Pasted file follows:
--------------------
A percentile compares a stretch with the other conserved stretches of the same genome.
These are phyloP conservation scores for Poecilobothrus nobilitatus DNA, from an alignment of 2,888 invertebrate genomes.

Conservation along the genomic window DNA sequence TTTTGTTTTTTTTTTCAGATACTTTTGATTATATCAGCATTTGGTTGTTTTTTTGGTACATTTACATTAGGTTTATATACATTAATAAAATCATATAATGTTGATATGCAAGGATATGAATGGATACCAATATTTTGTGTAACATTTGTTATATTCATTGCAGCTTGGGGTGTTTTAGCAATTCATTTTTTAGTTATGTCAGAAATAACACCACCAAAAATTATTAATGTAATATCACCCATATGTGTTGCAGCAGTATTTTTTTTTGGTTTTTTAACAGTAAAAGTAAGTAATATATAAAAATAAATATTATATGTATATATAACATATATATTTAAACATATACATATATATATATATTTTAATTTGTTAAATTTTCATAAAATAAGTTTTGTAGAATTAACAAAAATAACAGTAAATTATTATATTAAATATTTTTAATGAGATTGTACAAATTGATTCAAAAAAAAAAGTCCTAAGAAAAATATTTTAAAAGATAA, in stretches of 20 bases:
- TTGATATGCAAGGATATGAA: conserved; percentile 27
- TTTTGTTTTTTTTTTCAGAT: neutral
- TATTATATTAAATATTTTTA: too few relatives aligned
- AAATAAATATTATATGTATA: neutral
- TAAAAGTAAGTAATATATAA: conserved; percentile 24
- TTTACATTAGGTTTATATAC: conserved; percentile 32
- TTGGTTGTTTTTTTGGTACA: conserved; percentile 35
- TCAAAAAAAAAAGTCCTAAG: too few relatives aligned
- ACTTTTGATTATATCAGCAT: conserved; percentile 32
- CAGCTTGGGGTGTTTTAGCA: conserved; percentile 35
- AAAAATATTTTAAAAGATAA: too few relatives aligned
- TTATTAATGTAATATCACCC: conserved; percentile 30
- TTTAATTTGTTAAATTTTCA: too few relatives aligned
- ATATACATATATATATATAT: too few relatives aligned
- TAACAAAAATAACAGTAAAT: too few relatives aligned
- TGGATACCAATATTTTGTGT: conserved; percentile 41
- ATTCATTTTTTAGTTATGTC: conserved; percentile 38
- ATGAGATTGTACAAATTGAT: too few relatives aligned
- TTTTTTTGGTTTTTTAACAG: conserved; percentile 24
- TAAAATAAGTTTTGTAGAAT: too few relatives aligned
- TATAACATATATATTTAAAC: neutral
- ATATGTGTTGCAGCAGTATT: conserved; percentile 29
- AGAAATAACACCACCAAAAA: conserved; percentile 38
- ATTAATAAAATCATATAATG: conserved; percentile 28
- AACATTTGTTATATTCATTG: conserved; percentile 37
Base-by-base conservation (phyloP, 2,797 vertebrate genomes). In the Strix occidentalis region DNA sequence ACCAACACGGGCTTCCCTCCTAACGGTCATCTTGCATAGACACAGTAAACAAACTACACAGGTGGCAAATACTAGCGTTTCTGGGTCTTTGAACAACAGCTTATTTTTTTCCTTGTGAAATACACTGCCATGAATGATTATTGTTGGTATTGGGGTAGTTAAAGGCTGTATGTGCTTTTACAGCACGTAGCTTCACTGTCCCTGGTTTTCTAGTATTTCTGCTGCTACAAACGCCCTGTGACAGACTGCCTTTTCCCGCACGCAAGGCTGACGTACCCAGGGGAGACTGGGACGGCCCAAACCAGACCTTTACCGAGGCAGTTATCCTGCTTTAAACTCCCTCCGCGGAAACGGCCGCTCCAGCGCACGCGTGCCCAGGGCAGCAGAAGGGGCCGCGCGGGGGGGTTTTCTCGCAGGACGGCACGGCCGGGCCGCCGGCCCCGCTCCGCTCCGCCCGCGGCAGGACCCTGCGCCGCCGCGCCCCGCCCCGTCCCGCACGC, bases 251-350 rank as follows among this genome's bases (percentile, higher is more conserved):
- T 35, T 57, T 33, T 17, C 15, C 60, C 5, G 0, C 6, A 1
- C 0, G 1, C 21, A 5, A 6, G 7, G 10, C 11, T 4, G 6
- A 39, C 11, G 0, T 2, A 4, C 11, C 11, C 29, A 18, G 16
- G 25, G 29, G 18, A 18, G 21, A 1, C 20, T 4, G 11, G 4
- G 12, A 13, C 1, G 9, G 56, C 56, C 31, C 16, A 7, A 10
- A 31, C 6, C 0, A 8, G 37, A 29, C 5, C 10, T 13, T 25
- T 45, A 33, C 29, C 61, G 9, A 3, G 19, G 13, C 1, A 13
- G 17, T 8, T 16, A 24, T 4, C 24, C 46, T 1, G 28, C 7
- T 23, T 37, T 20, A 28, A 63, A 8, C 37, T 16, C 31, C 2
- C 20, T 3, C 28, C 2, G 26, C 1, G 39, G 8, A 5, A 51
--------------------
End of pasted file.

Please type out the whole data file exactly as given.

A percentile compares a stretch with the other conserved stretches of the same genome.
These are phyloP conservation scores for Poecilobothrus nobilitatus DNA, from an alignment of 2,888 invertebrate genomes.

Conservation along the genomic window DNA sequence TTTTGTTTTTTTTTTCAGATACTTTTGATTATATCAGCATTTGGTTGTTTTTTTGGTACATTTACATTAGGTTTATATACATTAATAAAATCATATAATGTTGATATGCAAGGATATGAATGGATACCAATATTTTGTGTAACATTTGTTATATTCATTGCAGCTTGGGGTGTTTTAGCAATTCATTTTTTAGTTATGTCAGAAATAACACCACCAAAAATTATTAATGTAATATCACCCATATGTGTTGCAGCAGTATTTTTTTTTGGTTTTTTAACAGTAAAAGTAAGTAATATATAAAAATAAATATTATATGTATATATAACATATATATTTAAACATATACATATATATATATATTTTAATTTGTTAAATTTTCATAAAATAAGTTTTGTAGAATTAACAAAAATAACAGTAAATTATTATATTAAATATTTTTAATGAGATTGTACAAATTGATTCAAAAAAAAAAGTCCTAAGAAAAATATTTTAAAAGATAA, in stretches of 20 bases:
- TTGATATGCAAGGATATGAA: conserved; percentile 27
- TTTTGTTTTTTTTTTCAGAT: neutral
- TATTATATTAAATATTTTTA: too few relatives aligned
- AAATAAATATTATATGTATA: neutral
- TAAAAGTAAGTAATATATAA: conserved; percentile 24
- TTTACATTAGGTTTATATAC: conserved; percentile 32
- TTGGTTGTTTTTTTGGTACA: conserved; percentile 35
- TCAAAAAAAAAAGTCCTAAG: too few relatives aligned
- ACTTTTGATTATATCAGCAT: conserved; percentile 32
- CAGCTTGGGGTGTTTTAGCA: conserved; percentile 35
- AAAAATATTTTAAAAGATAA: too few relatives aligned
- TTATTAATGTAATATCACCC: conserved; percentile 30
- TTTAATTTGTTAAATTTTCA: too few relatives aligned
- ATATACATATATATATATAT: too few relatives aligned
- TAACAAAAATAACAGTAAAT: too few relatives aligned
- TGGATACCAATATTTTGTGT: conserved; percentile 41
- ATTCATTTTTTAGTTATGTC: conserved; percentile 38
- ATGAGATTGTACAAATTGAT: too few relatives aligned
- TTTTTTTGGTTTTTTAACAG: conserved; percentile 24
- TAAAATAAGTTTTGTAGAAT: too few relatives aligned
- TATAACATATATATTTAAAC: neutral
- ATATGTGTTGCAGCAGTATT: conserved; percentile 29
- AGAAATAACACCACCAAAAA: conserved; percentile 38
- ATTAATAAAATCATATAATG: conserved; percentile 28
- AACATTTGTTATATTCATTG: conserved; percentile 37
Base-by-base conservation (phyloP, 2,797 vertebrate genomes). In the Strix occidentalis region DNA sequence ACCAACACGGGCTTCCCTCCTAACGGTCATCTTGCATAGACACAGTAAACAAACTACACAGGTGGCAAATACTAGCGTTTCTGGGTCTTTGAACAACAGCTTATTTTTTTCCTTGTGAAATACACTGCCATGAATGATTATTGTTGGTATTGGGGTAGTTAAAGGCTGTATGTGCTTTTACAGCACGTAGCTTCACTGTCCCTGGTTTTCTAGTATTTCTGCTGCTACAAACGCCCTGTGACAGACTGCCTTTTCCCGCACGCAAGGCTGACGTACCCAGGGGAGACTGGGACGGCCCAAACCAGACCTTTACCGAGGCAGTTATCCTGCTTTAAACTCCCTCCGCGGAAACGGCCGCTCCAGCGCACGCGTGCCCAGGGCAGCAGAAGGGGCCGCGCGGGGGGGTTTTCTCGCAGGACGGCACGGCCGGGCCGCCGGCCCCGCTCCGCTCCGCCCGCGGCAGGACCCTGCGCCGCCGCGCCCCGCCCCGTCCCGCACGC, bases 251-350 rank as follows among this genome's bases (percentile, higher is more conserved):
- T 35, T 57, T 33, T 17, C 15, C 60, C 5, G 0, C 6, A 1
- C 0, G 1, C 21, A 5, A 6, G 7, G 10, C 11, T 4, G 6
- A 39, C 11, G 0, T 2, A 4, C 11, C 11, C 29, A 18, G 16
- G 25, G 29, G 18, A 18, G 21, A 1, C 20, T 4, G 11, G 4
- G 12, A 13, C 1, G 9, G 56, C 56, C 31, C 16, A 7, A 10
- A 31, C 6, C 0, A 8, G 37, A 29, C 5, C 10, T 13, T 25
- T 45, A 33, C 29, C 61, G 9, A 3, G 19, G 13, C 1, A 13
- G 17, T 8, T 16, A 24, T 4, C 24, C 46, T 1, G 28, C 7
- T 23, T 37, T 20, A 28, A 63, A 8, C 37, T 16, C 31, C 2
- C 20, T 3, C 28, C 2, G 26, C 1, G 39, G 8, A 5, A 51